By the next morning you’re back aboard a Qantas jet, out over the ocean, on your way to Sydney. You’re scanning down the fact sheet on the Gleekgleeks. Their agricultural methods, hunting rituals and social customs seem much like those of the Kwakkwaks; for a moment, you’re filled with apprehension . . . but then, toward the bottom of the page, you note that the Gleekgleeks are indeed monogamous. You feel relieved. But your relief turns to horror a moment later as you notice the very last line of the fact sheet:
The Gleekgleeks practice human sacrifice.
But there’s no turning back now. The afternoon of the following day, your jet touches down in Sydney. You meet up with Rod Laver again, claim your knapsack and climb into a waiting taxi. You ride hours and hours until the last paved road ends. Then you bicycle for hours until nightfall, make camp for the night, then hike for another day until at last you stagger into the village of the Gleekgleeks. There is a ritual taking place. Rod Laver explains that a three-month-old baby girl is about to be dismembered in order to appease tribal gods. Your guts seize up. Again, you feel inside your knapsack for your safety revolver. You can stop the ritual; it’s within your power.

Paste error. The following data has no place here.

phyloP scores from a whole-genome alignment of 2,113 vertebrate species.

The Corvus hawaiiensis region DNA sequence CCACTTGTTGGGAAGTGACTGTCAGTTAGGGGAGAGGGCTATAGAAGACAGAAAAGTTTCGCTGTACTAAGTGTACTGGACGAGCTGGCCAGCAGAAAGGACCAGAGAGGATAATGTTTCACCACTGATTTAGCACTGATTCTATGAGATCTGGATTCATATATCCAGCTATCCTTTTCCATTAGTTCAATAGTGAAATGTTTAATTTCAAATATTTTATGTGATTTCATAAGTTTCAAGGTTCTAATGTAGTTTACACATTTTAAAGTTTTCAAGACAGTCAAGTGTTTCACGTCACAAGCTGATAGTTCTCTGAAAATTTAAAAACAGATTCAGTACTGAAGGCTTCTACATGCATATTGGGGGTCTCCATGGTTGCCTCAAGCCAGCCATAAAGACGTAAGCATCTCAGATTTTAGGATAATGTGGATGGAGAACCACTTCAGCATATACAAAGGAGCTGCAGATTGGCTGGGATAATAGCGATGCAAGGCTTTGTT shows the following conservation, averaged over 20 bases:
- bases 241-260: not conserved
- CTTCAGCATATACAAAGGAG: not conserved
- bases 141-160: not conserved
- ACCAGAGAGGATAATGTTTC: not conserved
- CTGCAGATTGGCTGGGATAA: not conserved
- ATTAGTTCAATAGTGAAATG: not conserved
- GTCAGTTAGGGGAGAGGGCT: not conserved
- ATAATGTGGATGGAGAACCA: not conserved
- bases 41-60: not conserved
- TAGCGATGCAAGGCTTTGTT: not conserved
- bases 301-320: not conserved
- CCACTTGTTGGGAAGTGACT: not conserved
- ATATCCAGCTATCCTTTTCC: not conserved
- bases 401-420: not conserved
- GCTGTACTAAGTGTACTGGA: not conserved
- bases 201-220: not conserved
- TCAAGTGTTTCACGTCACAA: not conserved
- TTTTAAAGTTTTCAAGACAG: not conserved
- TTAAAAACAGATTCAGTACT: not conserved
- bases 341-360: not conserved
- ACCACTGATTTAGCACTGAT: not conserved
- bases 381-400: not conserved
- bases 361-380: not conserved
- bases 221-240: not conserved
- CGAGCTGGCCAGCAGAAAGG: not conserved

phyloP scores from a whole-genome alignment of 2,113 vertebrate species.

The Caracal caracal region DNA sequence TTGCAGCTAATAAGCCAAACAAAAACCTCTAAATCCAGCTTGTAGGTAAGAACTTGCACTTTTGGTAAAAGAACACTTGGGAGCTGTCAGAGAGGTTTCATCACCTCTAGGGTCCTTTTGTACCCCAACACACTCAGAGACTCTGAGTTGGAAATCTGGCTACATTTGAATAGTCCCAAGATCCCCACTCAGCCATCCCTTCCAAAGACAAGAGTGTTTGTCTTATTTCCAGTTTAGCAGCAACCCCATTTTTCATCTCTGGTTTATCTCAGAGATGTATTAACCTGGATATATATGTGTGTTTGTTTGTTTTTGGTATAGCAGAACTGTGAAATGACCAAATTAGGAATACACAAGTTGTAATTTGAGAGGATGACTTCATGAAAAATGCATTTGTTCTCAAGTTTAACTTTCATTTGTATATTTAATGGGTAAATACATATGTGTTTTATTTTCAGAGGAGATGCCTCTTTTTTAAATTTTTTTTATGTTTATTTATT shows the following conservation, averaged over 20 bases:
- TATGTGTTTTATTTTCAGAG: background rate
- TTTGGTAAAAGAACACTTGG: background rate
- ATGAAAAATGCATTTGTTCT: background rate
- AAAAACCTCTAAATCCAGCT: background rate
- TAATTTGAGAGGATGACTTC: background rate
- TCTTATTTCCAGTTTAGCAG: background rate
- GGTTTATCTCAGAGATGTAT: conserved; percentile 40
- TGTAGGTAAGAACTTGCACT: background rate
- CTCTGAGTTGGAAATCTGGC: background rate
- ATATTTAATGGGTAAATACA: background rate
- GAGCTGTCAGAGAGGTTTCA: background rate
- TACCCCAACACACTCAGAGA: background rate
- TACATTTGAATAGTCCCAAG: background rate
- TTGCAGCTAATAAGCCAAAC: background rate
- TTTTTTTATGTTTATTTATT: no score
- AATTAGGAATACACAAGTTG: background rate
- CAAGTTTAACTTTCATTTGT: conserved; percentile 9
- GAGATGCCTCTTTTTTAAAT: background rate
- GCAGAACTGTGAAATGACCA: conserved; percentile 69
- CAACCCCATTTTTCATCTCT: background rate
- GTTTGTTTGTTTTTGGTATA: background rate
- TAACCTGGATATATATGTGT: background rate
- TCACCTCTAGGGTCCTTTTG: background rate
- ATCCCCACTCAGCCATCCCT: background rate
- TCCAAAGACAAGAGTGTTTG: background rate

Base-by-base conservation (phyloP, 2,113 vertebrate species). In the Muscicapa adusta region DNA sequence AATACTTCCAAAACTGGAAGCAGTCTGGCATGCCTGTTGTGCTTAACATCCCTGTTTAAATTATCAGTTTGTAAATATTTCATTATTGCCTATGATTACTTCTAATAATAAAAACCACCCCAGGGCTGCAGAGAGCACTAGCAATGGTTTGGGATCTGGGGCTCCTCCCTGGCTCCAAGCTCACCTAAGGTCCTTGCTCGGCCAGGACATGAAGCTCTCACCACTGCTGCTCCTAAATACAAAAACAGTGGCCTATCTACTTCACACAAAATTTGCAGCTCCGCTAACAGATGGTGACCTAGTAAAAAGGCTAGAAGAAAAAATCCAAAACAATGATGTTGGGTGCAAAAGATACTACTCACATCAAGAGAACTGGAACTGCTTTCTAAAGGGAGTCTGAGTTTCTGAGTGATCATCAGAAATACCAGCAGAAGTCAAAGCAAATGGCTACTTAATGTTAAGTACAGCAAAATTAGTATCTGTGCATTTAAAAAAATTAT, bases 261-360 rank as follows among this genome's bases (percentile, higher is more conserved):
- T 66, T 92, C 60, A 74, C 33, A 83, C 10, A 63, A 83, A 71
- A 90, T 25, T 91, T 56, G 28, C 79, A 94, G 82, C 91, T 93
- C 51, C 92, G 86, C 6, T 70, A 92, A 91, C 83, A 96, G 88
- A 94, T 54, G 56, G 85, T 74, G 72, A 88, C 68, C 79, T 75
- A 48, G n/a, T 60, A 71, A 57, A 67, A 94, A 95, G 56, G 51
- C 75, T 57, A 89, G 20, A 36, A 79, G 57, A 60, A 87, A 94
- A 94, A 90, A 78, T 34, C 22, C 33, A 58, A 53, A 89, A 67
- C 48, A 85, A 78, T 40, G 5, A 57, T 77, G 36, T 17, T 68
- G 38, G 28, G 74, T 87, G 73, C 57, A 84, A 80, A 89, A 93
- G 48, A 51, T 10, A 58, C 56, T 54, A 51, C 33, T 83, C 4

But do you have the moral right?
The question isn’t as straightforward now, is it? You’ve got two irreconcilable principles tugging at your conscience. On the one hand, there’s the Prime Directive. The Gleekgleeks have evolved a culture very alien to ours, just as the Kwakkwaks have. Don’t both tribes have a right—in fact, an equal right—to decide what’s right and wrong for them? On the other hand, there’s your natural instinct to protect the innocent. Surely, it’s wrong to stand by and watch a baby slaughtered. If anything is wrong, that’s wrong. Come to think of it, when Hamlet lectures his buddies on the relativity of good and evil, isn’t he pretending to be crazy?
So what do you do?